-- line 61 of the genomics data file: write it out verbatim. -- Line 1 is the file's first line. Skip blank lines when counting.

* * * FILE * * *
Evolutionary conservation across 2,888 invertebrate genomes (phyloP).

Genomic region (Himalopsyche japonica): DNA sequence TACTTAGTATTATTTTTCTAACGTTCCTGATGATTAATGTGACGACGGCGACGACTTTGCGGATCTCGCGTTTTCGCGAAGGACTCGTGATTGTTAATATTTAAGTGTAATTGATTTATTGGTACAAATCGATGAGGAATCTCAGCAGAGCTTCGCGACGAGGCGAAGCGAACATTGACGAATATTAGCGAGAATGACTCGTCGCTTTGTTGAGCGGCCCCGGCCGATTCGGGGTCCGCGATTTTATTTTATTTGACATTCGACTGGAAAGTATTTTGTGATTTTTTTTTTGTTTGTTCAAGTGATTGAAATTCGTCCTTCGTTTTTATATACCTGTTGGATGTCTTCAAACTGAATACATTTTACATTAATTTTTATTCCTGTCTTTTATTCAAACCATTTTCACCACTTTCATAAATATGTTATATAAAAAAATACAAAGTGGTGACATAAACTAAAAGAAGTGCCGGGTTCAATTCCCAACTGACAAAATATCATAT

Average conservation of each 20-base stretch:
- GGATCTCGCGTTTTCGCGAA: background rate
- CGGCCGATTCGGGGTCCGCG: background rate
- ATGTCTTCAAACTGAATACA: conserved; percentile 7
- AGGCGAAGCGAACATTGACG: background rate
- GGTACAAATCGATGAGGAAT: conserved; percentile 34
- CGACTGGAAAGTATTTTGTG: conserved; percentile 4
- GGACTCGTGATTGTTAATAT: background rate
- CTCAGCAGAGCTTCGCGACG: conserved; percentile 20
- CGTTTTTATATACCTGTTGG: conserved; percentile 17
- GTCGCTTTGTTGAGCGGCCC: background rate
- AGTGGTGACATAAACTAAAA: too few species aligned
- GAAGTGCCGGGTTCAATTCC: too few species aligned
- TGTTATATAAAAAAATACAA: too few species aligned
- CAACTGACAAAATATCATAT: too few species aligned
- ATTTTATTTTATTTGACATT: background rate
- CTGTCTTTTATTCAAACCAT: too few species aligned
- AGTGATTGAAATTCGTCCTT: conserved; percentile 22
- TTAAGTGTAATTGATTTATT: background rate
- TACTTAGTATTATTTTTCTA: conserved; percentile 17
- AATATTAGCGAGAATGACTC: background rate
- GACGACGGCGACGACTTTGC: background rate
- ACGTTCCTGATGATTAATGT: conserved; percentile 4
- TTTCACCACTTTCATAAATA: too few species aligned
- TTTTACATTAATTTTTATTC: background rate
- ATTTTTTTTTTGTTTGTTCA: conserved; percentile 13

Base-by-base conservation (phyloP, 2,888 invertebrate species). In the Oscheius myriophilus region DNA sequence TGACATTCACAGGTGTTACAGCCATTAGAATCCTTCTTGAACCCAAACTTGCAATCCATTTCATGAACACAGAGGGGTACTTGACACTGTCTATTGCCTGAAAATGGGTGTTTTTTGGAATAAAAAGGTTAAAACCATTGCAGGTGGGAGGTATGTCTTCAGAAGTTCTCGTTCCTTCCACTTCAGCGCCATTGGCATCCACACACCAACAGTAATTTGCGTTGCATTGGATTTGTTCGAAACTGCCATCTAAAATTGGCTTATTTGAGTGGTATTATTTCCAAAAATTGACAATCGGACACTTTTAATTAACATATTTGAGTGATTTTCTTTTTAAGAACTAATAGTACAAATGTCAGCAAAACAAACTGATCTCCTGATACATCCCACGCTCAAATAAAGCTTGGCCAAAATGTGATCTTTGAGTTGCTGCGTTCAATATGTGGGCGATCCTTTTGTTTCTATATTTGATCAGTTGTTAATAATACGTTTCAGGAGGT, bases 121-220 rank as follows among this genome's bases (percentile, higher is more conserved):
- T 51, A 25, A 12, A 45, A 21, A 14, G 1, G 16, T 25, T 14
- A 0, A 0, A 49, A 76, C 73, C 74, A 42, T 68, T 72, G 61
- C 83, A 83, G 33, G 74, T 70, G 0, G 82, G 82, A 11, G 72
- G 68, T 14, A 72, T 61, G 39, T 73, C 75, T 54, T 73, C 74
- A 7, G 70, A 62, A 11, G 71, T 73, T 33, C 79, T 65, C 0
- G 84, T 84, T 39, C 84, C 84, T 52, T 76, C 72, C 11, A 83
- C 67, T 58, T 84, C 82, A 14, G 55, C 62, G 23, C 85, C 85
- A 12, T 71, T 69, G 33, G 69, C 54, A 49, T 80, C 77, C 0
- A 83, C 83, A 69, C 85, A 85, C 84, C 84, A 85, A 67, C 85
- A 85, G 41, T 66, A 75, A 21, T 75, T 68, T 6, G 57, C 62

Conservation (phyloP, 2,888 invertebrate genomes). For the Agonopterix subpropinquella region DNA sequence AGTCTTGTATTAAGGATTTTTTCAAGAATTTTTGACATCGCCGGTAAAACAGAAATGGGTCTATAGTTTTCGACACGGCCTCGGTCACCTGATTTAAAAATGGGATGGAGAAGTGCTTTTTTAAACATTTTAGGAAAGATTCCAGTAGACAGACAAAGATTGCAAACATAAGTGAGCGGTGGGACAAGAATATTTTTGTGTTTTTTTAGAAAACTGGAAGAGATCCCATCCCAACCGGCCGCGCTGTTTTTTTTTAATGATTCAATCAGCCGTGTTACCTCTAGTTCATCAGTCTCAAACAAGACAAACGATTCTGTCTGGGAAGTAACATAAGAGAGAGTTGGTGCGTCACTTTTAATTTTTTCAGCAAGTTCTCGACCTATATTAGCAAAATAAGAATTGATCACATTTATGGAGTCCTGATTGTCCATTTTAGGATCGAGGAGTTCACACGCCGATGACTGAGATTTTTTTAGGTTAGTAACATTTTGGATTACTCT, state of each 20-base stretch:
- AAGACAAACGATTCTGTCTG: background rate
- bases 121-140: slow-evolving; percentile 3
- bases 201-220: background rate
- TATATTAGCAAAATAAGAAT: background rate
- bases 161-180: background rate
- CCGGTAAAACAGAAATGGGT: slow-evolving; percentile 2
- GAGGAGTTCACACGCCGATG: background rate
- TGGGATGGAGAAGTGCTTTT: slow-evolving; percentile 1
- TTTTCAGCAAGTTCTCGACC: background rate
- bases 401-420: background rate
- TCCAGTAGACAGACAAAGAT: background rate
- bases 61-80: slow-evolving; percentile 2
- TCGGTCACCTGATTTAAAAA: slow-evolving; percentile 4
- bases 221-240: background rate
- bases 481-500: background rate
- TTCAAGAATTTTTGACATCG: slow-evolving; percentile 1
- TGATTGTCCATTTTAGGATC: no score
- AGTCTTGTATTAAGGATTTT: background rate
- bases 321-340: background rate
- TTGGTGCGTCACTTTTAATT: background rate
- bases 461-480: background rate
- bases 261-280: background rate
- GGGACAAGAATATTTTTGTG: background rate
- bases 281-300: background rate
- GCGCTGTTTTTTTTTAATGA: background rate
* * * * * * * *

- bases 461-480: background rate